Services & Resources > CARE Team > Understanding People in Distress

Understanding People in Distress

Distress

You may observe these behaviors:

  • Emotionally troubled (e.g. depressed, agitated, unstable) Individuals impacted by actual/perceived situational stressors and traumatic events.
  • Changes in academic performance in the classroom
  • Significant changes in test scores
  • Changes in pattern of interaction
  • Changes in physical appearance
  • Problems concentrating and remembering things or making decisions

Disturbance

You may observe these behaviors:

  • Repeating requests for special consideration
  • New or regularly occurring behavior which interferes with class management or is disruptive to other students or college employees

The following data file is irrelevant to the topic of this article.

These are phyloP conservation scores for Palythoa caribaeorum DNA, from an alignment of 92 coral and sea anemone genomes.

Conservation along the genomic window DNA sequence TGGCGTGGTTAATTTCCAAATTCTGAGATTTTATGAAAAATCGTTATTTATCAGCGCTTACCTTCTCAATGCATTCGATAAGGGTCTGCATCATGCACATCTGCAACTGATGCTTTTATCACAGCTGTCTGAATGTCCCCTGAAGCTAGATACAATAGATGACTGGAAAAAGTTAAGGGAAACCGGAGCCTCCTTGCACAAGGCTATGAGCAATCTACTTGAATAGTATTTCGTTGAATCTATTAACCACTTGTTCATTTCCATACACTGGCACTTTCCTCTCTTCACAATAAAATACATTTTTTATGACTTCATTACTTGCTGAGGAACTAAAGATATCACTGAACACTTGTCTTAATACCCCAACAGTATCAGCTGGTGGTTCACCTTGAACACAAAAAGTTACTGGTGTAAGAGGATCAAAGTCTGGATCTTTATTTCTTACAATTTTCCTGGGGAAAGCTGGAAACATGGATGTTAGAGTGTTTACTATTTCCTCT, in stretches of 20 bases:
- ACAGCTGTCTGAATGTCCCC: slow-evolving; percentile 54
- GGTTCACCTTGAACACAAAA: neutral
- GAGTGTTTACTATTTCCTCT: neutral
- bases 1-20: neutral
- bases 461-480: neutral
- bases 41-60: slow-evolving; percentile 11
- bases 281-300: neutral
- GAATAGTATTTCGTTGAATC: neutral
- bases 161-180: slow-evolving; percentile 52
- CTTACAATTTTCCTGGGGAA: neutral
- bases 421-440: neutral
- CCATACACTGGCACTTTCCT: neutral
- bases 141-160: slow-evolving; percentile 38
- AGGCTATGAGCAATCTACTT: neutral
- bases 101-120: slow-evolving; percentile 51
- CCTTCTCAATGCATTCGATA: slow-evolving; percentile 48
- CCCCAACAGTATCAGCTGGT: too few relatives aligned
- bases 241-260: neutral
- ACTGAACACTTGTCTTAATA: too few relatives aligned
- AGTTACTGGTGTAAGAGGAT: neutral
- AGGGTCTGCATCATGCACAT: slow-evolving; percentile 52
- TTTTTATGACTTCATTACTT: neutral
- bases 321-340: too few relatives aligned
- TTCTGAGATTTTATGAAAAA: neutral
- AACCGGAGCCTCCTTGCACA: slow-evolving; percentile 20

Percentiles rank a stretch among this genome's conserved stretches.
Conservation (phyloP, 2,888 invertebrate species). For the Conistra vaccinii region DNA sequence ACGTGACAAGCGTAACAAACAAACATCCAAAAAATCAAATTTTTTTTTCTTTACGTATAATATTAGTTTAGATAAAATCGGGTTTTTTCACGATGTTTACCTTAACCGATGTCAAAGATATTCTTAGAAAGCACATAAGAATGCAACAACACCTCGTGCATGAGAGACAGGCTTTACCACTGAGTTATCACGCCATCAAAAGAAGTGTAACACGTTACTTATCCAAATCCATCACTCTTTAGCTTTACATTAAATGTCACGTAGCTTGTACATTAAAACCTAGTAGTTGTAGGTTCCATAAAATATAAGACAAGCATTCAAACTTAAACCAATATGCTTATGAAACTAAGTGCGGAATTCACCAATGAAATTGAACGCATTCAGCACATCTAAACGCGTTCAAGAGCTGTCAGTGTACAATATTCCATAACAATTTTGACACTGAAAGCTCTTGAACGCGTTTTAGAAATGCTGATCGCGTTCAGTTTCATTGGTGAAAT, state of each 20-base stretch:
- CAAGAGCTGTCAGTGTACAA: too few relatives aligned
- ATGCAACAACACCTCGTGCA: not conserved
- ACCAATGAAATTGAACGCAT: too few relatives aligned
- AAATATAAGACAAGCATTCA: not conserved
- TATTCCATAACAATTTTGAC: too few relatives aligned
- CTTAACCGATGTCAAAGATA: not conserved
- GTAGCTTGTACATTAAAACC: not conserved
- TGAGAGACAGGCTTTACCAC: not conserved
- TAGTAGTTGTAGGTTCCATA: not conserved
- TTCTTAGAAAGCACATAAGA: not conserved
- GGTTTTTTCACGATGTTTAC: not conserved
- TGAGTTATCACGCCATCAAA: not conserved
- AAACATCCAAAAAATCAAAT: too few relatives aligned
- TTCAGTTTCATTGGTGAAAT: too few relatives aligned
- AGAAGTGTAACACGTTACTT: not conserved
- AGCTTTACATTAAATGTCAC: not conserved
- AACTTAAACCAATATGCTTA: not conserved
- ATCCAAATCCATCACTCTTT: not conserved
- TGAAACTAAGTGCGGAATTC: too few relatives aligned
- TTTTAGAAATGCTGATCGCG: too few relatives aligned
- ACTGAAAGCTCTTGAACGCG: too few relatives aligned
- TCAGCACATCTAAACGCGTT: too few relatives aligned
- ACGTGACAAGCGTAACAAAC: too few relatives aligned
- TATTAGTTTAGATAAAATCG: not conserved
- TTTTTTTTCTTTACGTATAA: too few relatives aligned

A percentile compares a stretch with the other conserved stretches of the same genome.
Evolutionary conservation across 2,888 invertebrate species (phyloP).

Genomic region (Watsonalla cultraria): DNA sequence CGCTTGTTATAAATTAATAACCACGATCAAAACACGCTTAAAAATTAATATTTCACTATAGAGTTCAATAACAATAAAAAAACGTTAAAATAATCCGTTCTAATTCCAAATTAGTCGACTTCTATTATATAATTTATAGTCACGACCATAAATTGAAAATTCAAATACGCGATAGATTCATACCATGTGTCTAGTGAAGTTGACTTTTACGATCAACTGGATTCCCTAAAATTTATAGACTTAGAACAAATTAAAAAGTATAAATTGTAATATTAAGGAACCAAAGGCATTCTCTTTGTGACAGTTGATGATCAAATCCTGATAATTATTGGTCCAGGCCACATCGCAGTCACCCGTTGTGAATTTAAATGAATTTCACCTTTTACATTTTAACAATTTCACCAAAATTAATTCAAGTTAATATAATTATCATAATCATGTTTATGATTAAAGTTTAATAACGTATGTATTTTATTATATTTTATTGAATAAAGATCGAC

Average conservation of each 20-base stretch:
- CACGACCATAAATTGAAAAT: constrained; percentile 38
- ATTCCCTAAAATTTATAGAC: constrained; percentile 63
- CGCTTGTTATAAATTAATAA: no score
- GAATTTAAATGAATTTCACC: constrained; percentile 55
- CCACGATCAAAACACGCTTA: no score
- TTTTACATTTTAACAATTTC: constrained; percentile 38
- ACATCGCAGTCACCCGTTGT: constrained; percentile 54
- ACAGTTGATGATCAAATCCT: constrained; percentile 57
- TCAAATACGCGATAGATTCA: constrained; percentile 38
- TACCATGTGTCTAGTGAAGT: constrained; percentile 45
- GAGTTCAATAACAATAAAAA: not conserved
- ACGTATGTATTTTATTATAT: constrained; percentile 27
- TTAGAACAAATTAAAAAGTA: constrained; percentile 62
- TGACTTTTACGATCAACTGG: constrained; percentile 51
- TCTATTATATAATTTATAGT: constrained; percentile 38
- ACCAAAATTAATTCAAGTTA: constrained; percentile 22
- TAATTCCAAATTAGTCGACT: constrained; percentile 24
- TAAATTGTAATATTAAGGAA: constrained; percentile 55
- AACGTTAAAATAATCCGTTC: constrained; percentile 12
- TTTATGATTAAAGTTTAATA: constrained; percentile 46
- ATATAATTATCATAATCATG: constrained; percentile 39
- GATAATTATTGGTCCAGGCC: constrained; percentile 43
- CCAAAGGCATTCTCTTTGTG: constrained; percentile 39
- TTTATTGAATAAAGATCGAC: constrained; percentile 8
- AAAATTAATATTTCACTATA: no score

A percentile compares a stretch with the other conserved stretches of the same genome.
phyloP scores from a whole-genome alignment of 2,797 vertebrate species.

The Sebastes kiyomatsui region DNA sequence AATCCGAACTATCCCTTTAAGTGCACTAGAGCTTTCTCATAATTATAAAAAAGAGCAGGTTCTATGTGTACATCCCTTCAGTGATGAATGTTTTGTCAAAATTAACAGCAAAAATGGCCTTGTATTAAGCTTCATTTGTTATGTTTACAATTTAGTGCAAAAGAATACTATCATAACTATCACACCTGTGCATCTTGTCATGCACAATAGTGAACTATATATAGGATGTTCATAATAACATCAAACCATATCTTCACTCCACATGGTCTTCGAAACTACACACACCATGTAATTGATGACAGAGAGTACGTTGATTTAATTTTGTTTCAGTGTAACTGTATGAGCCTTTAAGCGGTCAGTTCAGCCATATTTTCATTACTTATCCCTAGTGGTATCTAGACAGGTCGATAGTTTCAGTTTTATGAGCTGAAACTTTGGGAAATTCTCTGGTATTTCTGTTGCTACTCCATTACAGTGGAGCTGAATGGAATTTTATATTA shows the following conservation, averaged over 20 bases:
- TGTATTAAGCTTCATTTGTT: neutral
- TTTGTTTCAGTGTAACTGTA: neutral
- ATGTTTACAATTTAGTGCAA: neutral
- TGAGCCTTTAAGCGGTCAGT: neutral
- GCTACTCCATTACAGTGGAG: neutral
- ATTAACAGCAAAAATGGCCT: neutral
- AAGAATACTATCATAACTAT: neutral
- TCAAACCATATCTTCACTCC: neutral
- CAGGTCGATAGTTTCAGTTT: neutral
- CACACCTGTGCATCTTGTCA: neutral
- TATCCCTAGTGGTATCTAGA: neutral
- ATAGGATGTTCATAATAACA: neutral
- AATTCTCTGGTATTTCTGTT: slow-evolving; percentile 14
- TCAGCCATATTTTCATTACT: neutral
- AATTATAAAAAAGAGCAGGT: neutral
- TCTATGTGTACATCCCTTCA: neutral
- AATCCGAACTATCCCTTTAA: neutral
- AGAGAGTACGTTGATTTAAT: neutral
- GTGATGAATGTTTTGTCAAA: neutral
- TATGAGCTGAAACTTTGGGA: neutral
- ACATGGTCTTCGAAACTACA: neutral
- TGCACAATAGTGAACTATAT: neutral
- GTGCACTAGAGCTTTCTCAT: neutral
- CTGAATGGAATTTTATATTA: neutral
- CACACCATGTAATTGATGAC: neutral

• Unusual or exaggerated emotional responses (venting, screaming, swearing)
  • Persistent sadness or unexplained crying
  • High levels of irritability or inappropriate excitement
  • Destructive, harmful or threatening behaviors or attitudes toward others
  • Any substance misuse or abuse

Dysregulation

You may observe these behaviors:

  • Statements related to death or dying or feelings of hopelessness
  • Threats of harming self or others
  • Highly disturbed behavior
  • Outbursts of anger
  • Inability to communicate easily
  • Irrational conversation or speech that seems disconnected
  • Loss of contact with reality such as seeing or hearing things that are not there, or beliefs or actions at odds with reality
  • Suspiciousness or irrational feelings of persecution
  • Intimidation through verbal or nonverbal threatening behavior

The CARE Team encourages you to use the Kognito At Risk software. In this 45-minute simulation, college employees and students learn the indicators of psychological distress and how best to approach an at-risk student for referral to the CARE Team.

In addition to the Kognito At Risk software software program, the following information may be helpful. The "D" Scale is one way to measure and assess mental health related risks.